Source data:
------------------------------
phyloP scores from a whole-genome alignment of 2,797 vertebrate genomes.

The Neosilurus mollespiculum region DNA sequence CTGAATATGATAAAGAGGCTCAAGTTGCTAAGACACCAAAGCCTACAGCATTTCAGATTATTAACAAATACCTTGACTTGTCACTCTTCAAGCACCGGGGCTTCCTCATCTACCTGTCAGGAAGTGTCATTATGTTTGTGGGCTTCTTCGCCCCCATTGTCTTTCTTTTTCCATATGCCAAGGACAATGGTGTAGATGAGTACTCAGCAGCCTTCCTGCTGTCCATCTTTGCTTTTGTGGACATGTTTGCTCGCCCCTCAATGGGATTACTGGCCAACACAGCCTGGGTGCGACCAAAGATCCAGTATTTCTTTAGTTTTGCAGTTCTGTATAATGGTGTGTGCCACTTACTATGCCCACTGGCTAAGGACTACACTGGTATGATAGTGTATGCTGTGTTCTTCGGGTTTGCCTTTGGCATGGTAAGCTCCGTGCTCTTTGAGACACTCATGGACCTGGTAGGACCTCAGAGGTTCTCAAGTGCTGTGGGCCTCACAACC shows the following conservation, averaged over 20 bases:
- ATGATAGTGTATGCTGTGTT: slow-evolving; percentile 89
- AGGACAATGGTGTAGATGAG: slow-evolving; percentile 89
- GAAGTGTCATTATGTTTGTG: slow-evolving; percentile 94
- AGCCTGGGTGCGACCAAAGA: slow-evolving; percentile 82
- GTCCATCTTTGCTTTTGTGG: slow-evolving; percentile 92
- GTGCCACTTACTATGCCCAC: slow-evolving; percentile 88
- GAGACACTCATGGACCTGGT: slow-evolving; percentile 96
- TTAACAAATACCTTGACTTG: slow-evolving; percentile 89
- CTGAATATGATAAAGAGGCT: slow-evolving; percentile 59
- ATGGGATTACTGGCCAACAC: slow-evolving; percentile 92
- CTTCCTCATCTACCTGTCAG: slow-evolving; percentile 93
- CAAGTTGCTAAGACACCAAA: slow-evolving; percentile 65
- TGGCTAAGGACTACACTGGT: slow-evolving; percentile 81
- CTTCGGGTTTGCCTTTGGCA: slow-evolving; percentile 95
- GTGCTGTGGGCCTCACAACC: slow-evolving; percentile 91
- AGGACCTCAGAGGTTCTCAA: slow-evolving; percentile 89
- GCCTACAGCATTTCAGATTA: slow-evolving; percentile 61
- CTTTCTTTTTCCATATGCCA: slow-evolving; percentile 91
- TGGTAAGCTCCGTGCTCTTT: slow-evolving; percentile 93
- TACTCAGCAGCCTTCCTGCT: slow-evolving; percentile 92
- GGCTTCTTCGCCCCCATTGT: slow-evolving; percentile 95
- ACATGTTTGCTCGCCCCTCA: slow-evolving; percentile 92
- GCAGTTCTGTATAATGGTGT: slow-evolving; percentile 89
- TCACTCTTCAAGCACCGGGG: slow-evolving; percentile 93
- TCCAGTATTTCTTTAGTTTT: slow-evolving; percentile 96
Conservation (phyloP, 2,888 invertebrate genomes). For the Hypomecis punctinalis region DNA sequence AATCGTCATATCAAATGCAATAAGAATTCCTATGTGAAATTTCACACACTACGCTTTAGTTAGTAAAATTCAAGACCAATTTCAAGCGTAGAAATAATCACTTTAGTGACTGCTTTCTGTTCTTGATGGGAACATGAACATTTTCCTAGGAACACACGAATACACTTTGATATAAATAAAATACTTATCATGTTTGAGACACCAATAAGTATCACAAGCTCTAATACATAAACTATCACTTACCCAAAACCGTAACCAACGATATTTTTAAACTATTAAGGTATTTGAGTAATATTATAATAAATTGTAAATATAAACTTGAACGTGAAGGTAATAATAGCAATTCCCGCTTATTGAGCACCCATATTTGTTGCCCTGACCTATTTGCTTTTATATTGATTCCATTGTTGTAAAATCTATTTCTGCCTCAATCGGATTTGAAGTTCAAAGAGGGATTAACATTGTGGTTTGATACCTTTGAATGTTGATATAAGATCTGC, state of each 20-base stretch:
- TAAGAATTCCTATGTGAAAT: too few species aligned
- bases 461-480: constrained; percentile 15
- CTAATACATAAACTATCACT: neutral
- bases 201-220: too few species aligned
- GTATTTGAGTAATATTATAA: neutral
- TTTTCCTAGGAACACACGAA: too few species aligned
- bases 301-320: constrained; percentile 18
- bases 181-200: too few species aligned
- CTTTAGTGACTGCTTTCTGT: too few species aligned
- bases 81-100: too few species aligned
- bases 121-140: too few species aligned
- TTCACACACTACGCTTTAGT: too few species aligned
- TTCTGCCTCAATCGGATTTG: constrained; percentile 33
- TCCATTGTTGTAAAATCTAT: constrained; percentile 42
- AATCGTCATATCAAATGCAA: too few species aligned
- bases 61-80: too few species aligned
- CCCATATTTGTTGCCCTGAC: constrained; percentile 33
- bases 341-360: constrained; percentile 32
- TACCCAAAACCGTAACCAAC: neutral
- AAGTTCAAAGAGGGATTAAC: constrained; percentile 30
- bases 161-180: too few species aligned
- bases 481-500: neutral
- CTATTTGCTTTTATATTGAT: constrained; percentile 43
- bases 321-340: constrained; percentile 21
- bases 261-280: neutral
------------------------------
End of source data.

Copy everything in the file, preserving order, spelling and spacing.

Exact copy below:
phyloP scores from a whole-genome alignment of 2,797 vertebrate genomes.

The Neosilurus mollespiculum region DNA sequence CTGAATATGATAAAGAGGCTCAAGTTGCTAAGACACCAAAGCCTACAGCATTTCAGATTATTAACAAATACCTTGACTTGTCACTCTTCAAGCACCGGGGCTTCCTCATCTACCTGTCAGGAAGTGTCATTATGTTTGTGGGCTTCTTCGCCCCCATTGTCTTTCTTTTTCCATATGCCAAGGACAATGGTGTAGATGAGTACTCAGCAGCCTTCCTGCTGTCCATCTTTGCTTTTGTGGACATGTTTGCTCGCCCCTCAATGGGATTACTGGCCAACACAGCCTGGGTGCGACCAAAGATCCAGTATTTCTTTAGTTTTGCAGTTCTGTATAATGGTGTGTGCCACTTACTATGCCCACTGGCTAAGGACTACACTGGTATGATAGTGTATGCTGTGTTCTTCGGGTTTGCCTTTGGCATGGTAAGCTCCGTGCTCTTTGAGACACTCATGGACCTGGTAGGACCTCAGAGGTTCTCAAGTGCTGTGGGCCTCACAACC shows the following conservation, averaged over 20 bases:
- ATGATAGTGTATGCTGTGTT: slow-evolving; percentile 89
- AGGACAATGGTGTAGATGAG: slow-evolving; percentile 89
- GAAGTGTCATTATGTTTGTG: slow-evolving; percentile 94
- AGCCTGGGTGCGACCAAAGA: slow-evolving; percentile 82
- GTCCATCTTTGCTTTTGTGG: slow-evolving; percentile 92
- GTGCCACTTACTATGCCCAC: slow-evolving; percentile 88
- GAGACACTCATGGACCTGGT: slow-evolving; percentile 96
- TTAACAAATACCTTGACTTG: slow-evolving; percentile 89
- CTGAATATGATAAAGAGGCT: slow-evolving; percentile 59
- ATGGGATTACTGGCCAACAC: slow-evolving; percentile 92
- CTTCCTCATCTACCTGTCAG: slow-evolving; percentile 93
- CAAGTTGCTAAGACACCAAA: slow-evolving; percentile 65
- TGGCTAAGGACTACACTGGT: slow-evolving; percentile 81
- CTTCGGGTTTGCCTTTGGCA: slow-evolving; percentile 95
- GTGCTGTGGGCCTCACAACC: slow-evolving; percentile 91
- AGGACCTCAGAGGTTCTCAA: slow-evolving; percentile 89
- GCCTACAGCATTTCAGATTA: slow-evolving; percentile 61
- CTTTCTTTTTCCATATGCCA: slow-evolving; percentile 91
- TGGTAAGCTCCGTGCTCTTT: slow-evolving; percentile 93
- TACTCAGCAGCCTTCCTGCT: slow-evolving; percentile 92
- GGCTTCTTCGCCCCCATTGT: slow-evolving; percentile 95
- ACATGTTTGCTCGCCCCTCA: slow-evolving; percentile 92
- GCAGTTCTGTATAATGGTGT: slow-evolving; percentile 89
- TCACTCTTCAAGCACCGGGG: slow-evolving; percentile 93
- TCCAGTATTTCTTTAGTTTT: slow-evolving; percentile 96
Conservation (phyloP, 2,888 invertebrate genomes). For the Hypomecis punctinalis region DNA sequence AATCGTCATATCAAATGCAATAAGAATTCCTATGTGAAATTTCACACACTACGCTTTAGTTAGTAAAATTCAAGACCAATTTCAAGCGTAGAAATAATCACTTTAGTGACTGCTTTCTGTTCTTGATGGGAACATGAACATTTTCCTAGGAACACACGAATACACTTTGATATAAATAAAATACTTATCATGTTTGAGACACCAATAAGTATCACAAGCTCTAATACATAAACTATCACTTACCCAAAACCGTAACCAACGATATTTTTAAACTATTAAGGTATTTGAGTAATATTATAATAAATTGTAAATATAAACTTGAACGTGAAGGTAATAATAGCAATTCCCGCTTATTGAGCACCCATATTTGTTGCCCTGACCTATTTGCTTTTATATTGATTCCATTGTTGTAAAATCTATTTCTGCCTCAATCGGATTTGAAGTTCAAAGAGGGATTAACATTGTGGTTTGATACCTTTGAATGTTGATATAAGATCTGC, state of each 20-base stretch:
- TAAGAATTCCTATGTGAAAT: too few species aligned
- bases 461-480: constrained; percentile 15
- CTAATACATAAACTATCACT: neutral
- bases 201-220: too few species aligned
- GTATTTGAGTAATATTATAA: neutral
- TTTTCCTAGGAACACACGAA: too few species aligned
- bases 301-320: constrained; percentile 18
- bases 181-200: too few species aligned
- CTTTAGTGACTGCTTTCTGT: too few species aligned
- bases 81-100: too few species aligned
- bases 121-140: too few species aligned
- TTCACACACTACGCTTTAGT: too few species aligned
- TTCTGCCTCAATCGGATTTG: constrained; percentile 33
- TCCATTGTTGTAAAATCTAT: constrained; percentile 42
- AATCGTCATATCAAATGCAA: too few species aligned
- bases 61-80: too few species aligned
- CCCATATTTGTTGCCCTGAC: constrained; percentile 33
- bases 341-360: constrained; percentile 32
- TACCCAAAACCGTAACCAAC: neutral
- AAGTTCAAAGAGGGATTAAC: constrained; percentile 30
- bases 161-180: too few species aligned
- bases 481-500: neutral
- CTATTTGCTTTTATATTGAT: constrained; percentile 43
- bases 321-340: constrained; percentile 21
- bases 261-280: neutral